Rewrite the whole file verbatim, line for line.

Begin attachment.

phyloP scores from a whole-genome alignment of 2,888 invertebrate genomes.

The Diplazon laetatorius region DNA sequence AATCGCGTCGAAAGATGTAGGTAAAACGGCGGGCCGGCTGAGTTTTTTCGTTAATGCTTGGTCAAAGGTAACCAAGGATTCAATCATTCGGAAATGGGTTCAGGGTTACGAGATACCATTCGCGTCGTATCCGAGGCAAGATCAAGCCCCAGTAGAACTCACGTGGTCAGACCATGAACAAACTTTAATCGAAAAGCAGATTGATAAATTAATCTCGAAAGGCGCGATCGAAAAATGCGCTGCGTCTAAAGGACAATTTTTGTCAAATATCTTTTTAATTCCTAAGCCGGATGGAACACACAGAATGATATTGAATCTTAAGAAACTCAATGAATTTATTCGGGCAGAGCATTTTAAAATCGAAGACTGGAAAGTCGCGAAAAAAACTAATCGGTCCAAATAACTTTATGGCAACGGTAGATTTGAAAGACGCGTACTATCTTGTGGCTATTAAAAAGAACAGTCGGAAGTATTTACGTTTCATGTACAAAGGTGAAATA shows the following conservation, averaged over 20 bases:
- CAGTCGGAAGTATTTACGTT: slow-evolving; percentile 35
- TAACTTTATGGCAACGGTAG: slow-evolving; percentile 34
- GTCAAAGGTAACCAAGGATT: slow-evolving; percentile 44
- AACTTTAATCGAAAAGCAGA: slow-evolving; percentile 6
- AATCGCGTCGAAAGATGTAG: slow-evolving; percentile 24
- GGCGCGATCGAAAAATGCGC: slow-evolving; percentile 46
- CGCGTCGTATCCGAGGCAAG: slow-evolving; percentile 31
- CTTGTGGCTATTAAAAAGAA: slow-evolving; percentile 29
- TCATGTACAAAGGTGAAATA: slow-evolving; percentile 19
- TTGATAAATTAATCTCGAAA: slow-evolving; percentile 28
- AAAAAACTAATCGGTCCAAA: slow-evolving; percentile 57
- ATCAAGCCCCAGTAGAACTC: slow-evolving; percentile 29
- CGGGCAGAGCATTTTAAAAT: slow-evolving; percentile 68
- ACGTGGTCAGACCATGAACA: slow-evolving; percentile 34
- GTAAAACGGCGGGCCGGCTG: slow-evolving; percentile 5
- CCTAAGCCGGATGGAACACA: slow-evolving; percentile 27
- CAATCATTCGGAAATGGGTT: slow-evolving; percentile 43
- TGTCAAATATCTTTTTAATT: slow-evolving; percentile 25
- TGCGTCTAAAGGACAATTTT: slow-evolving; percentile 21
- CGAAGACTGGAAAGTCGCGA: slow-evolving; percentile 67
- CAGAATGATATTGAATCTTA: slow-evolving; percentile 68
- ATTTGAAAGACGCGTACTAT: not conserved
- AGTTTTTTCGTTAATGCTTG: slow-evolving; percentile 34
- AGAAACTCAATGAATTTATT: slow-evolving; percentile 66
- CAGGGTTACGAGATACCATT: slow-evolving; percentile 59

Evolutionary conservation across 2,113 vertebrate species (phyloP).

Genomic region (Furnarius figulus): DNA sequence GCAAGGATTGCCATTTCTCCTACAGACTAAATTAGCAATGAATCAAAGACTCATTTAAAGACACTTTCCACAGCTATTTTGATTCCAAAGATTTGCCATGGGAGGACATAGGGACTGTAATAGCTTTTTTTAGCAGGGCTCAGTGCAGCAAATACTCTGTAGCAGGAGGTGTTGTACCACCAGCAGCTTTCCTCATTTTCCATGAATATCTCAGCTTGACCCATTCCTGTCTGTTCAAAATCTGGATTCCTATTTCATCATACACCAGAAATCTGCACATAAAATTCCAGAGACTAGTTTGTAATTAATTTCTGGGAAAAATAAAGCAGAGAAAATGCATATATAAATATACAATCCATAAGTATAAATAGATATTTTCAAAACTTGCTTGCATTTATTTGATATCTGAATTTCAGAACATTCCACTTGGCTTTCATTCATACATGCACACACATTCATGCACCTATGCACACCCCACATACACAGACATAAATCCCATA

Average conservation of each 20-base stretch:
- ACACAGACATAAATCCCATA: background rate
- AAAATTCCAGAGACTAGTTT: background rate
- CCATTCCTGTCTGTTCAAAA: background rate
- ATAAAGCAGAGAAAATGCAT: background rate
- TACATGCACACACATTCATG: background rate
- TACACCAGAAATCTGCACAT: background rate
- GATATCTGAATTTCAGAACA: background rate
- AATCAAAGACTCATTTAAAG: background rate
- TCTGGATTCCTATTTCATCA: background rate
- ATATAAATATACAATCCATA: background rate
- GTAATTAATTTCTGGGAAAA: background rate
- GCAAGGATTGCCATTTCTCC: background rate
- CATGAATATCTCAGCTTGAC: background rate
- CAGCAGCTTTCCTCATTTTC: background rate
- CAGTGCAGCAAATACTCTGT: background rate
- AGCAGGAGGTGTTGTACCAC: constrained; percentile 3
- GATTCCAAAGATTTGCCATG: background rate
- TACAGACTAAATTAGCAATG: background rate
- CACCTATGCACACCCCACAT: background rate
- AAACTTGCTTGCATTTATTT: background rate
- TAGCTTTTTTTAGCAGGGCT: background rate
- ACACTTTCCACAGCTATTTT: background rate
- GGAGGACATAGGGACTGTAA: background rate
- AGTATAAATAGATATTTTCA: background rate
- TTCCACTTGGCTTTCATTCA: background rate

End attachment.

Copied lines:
phyloP scores from a whole-genome alignment of 2,888 invertebrate genomes.

The Diplazon laetatorius region DNA sequence AATCGCGTCGAAAGATGTAGGTAAAACGGCGGGCCGGCTGAGTTTTTTCGTTAATGCTTGGTCAAAGGTAACCAAGGATTCAATCATTCGGAAATGGGTTCAGGGTTACGAGATACCATTCGCGTCGTATCCGAGGCAAGATCAAGCCCCAGTAGAACTCACGTGGTCAGACCATGAACAAACTTTAATCGAAAAGCAGATTGATAAATTAATCTCGAAAGGCGCGATCGAAAAATGCGCTGCGTCTAAAGGACAATTTTTGTCAAATATCTTTTTAATTCCTAAGCCGGATGGAACACACAGAATGATATTGAATCTTAAGAAACTCAATGAATTTATTCGGGCAGAGCATTTTAAAATCGAAGACTGGAAAGTCGCGAAAAAAACTAATCGGTCCAAATAACTTTATGGCAACGGTAGATTTGAAAGACGCGTACTATCTTGTGGCTATTAAAAAGAACAGTCGGAAGTATTTACGTTTCATGTACAAAGGTGAAATA shows the following conservation, averaged over 20 bases:
- CAGTCGGAAGTATTTACGTT: slow-evolving; percentile 35
- TAACTTTATGGCAACGGTAG: slow-evolving; percentile 34
- GTCAAAGGTAACCAAGGATT: slow-evolving; percentile 44
- AACTTTAATCGAAAAGCAGA: slow-evolving; percentile 6
- AATCGCGTCGAAAGATGTAG: slow-evolving; percentile 24
- GGCGCGATCGAAAAATGCGC: slow-evolving; percentile 46
- CGCGTCGTATCCGAGGCAAG: slow-evolving; percentile 31
- CTTGTGGCTATTAAAAAGAA: slow-evolving; percentile 29
- TCATGTACAAAGGTGAAATA: slow-evolving; percentile 19
- TTGATAAATTAATCTCGAAA: slow-evolving; percentile 28
- AAAAAACTAATCGGTCCAAA: slow-evolving; percentile 57
- ATCAAGCCCCAGTAGAACTC: slow-evolving; percentile 29
- CGGGCAGAGCATTTTAAAAT: slow-evolving; percentile 68
- ACGTGGTCAGACCATGAACA: slow-evolving; percentile 34
- GTAAAACGGCGGGCCGGCTG: slow-evolving; percentile 5
- CCTAAGCCGGATGGAACACA: slow-evolving; percentile 27
- CAATCATTCGGAAATGGGTT: slow-evolving; percentile 43
- TGTCAAATATCTTTTTAATT: slow-evolving; percentile 25
- TGCGTCTAAAGGACAATTTT: slow-evolving; percentile 21
- CGAAGACTGGAAAGTCGCGA: slow-evolving; percentile 67
- CAGAATGATATTGAATCTTA: slow-evolving; percentile 68
- ATTTGAAAGACGCGTACTAT: not conserved
- AGTTTTTTCGTTAATGCTTG: slow-evolving; percentile 34
- AGAAACTCAATGAATTTATT: slow-evolving; percentile 66
- CAGGGTTACGAGATACCATT: slow-evolving; percentile 59

Evolutionary conservation across 2,113 vertebrate species (phyloP).

Genomic region (Furnarius figulus): DNA sequence GCAAGGATTGCCATTTCTCCTACAGACTAAATTAGCAATGAATCAAAGACTCATTTAAAGACACTTTCCACAGCTATTTTGATTCCAAAGATTTGCCATGGGAGGACATAGGGACTGTAATAGCTTTTTTTAGCAGGGCTCAGTGCAGCAAATACTCTGTAGCAGGAGGTGTTGTACCACCAGCAGCTTTCCTCATTTTCCATGAATATCTCAGCTTGACCCATTCCTGTCTGTTCAAAATCTGGATTCCTATTTCATCATACACCAGAAATCTGCACATAAAATTCCAGAGACTAGTTTGTAATTAATTTCTGGGAAAAATAAAGCAGAGAAAATGCATATATAAATATACAATCCATAAGTATAAATAGATATTTTCAAAACTTGCTTGCATTTATTTGATATCTGAATTTCAGAACATTCCACTTGGCTTTCATTCATACATGCACACACATTCATGCACCTATGCACACCCCACATACACAGACATAAATCCCATA

Average conservation of each 20-base stretch:
- ACACAGACATAAATCCCATA: background rate
- AAAATTCCAGAGACTAGTTT: background rate
- CCATTCCTGTCTGTTCAAAA: background rate
- ATAAAGCAGAGAAAATGCAT: background rate
- TACATGCACACACATTCATG: background rate
- TACACCAGAAATCTGCACAT: background rate
- GATATCTGAATTTCAGAACA: background rate
- AATCAAAGACTCATTTAAAG: background rate
- TCTGGATTCCTATTTCATCA: background rate
- ATATAAATATACAATCCATA: background rate
- GTAATTAATTTCTGGGAAAA: background rate
- GCAAGGATTGCCATTTCTCC: background rate
- CATGAATATCTCAGCTTGAC: background rate
- CAGCAGCTTTCCTCATTTTC: background rate
- CAGTGCAGCAAATACTCTGT: background rate
- AGCAGGAGGTGTTGTACCAC: constrained; percentile 3
- GATTCCAAAGATTTGCCATG: background rate
- TACAGACTAAATTAGCAATG: background rate
- CACCTATGCACACCCCACAT: background rate
- AAACTTGCTTGCATTTATTT: background rate
- TAGCTTTTTTTAGCAGGGCT: background rate
- ACACTTTCCACAGCTATTTT: background rate
- GGAGGACATAGGGACTGTAA: background rate
- AGTATAAATAGATATTTTCA: background rate
- TTCCACTTGGCTTTCATTCA: background rate